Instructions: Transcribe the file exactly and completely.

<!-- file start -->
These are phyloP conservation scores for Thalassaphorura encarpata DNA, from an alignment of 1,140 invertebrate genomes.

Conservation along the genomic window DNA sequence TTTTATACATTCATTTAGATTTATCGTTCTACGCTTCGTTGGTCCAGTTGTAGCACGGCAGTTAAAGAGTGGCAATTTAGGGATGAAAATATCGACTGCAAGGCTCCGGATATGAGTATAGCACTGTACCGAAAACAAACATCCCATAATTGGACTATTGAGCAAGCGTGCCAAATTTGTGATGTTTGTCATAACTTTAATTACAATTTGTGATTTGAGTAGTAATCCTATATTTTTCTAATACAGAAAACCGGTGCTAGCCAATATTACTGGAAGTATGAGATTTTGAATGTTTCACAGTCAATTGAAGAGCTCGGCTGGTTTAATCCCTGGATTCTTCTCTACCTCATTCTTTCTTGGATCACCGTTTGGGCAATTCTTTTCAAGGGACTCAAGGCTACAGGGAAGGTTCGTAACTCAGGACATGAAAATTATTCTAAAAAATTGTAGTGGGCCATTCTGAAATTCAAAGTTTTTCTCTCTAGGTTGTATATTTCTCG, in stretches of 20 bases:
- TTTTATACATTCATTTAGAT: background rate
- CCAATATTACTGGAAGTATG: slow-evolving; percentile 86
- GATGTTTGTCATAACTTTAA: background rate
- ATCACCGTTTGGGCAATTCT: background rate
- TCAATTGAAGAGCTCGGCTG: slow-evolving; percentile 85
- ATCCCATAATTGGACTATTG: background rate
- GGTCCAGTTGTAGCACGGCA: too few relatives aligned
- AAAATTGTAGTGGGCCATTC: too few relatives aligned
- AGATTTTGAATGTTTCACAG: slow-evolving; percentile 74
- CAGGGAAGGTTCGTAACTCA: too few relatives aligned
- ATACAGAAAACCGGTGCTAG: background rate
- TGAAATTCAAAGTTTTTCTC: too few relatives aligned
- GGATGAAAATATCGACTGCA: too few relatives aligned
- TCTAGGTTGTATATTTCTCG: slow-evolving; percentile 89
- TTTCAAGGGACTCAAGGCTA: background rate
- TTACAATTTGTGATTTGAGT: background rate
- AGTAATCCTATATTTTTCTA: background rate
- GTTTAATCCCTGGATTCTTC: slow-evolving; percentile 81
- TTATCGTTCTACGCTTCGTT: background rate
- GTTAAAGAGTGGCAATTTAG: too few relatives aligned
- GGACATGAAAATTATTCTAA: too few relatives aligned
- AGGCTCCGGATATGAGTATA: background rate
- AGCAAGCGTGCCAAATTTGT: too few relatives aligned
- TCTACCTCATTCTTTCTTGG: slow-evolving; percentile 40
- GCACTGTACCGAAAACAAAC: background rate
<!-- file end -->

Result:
These are phyloP conservation scores for Thalassaphorura encarpata DNA, from an alignment of 1,140 invertebrate genomes.

Conservation along the genomic window DNA sequence TTTTATACATTCATTTAGATTTATCGTTCTACGCTTCGTTGGTCCAGTTGTAGCACGGCAGTTAAAGAGTGGCAATTTAGGGATGAAAATATCGACTGCAAGGCTCCGGATATGAGTATAGCACTGTACCGAAAACAAACATCCCATAATTGGACTATTGAGCAAGCGTGCCAAATTTGTGATGTTTGTCATAACTTTAATTACAATTTGTGATTTGAGTAGTAATCCTATATTTTTCTAATACAGAAAACCGGTGCTAGCCAATATTACTGGAAGTATGAGATTTTGAATGTTTCACAGTCAATTGAAGAGCTCGGCTGGTTTAATCCCTGGATTCTTCTCTACCTCATTCTTTCTTGGATCACCGTTTGGGCAATTCTTTTCAAGGGACTCAAGGCTACAGGGAAGGTTCGTAACTCAGGACATGAAAATTATTCTAAAAAATTGTAGTGGGCCATTCTGAAATTCAAAGTTTTTCTCTCTAGGTTGTATATTTCTCG, in stretches of 20 bases:
- TTTTATACATTCATTTAGAT: background rate
- CCAATATTACTGGAAGTATG: slow-evolving; percentile 86
- GATGTTTGTCATAACTTTAA: background rate
- ATCACCGTTTGGGCAATTCT: background rate
- TCAATTGAAGAGCTCGGCTG: slow-evolving; percentile 85
- ATCCCATAATTGGACTATTG: background rate
- GGTCCAGTTGTAGCACGGCA: too few relatives aligned
- AAAATTGTAGTGGGCCATTC: too few relatives aligned
- AGATTTTGAATGTTTCACAG: slow-evolving; percentile 74
- CAGGGAAGGTTCGTAACTCA: too few relatives aligned
- ATACAGAAAACCGGTGCTAG: background rate
- TGAAATTCAAAGTTTTTCTC: too few relatives aligned
- GGATGAAAATATCGACTGCA: too few relatives aligned
- TCTAGGTTGTATATTTCTCG: slow-evolving; percentile 89
- TTTCAAGGGACTCAAGGCTA: background rate
- TTACAATTTGTGATTTGAGT: background rate
- AGTAATCCTATATTTTTCTA: background rate
- GTTTAATCCCTGGATTCTTC: slow-evolving; percentile 81
- TTATCGTTCTACGCTTCGTT: background rate
- GTTAAAGAGTGGCAATTTAG: too few relatives aligned
- GGACATGAAAATTATTCTAA: too few relatives aligned
- AGGCTCCGGATATGAGTATA: background rate
- AGCAAGCGTGCCAAATTTGT: too few relatives aligned
- TCTACCTCATTCTTTCTTGG: slow-evolving; percentile 40
- GCACTGTACCGAAAACAAAC: background rate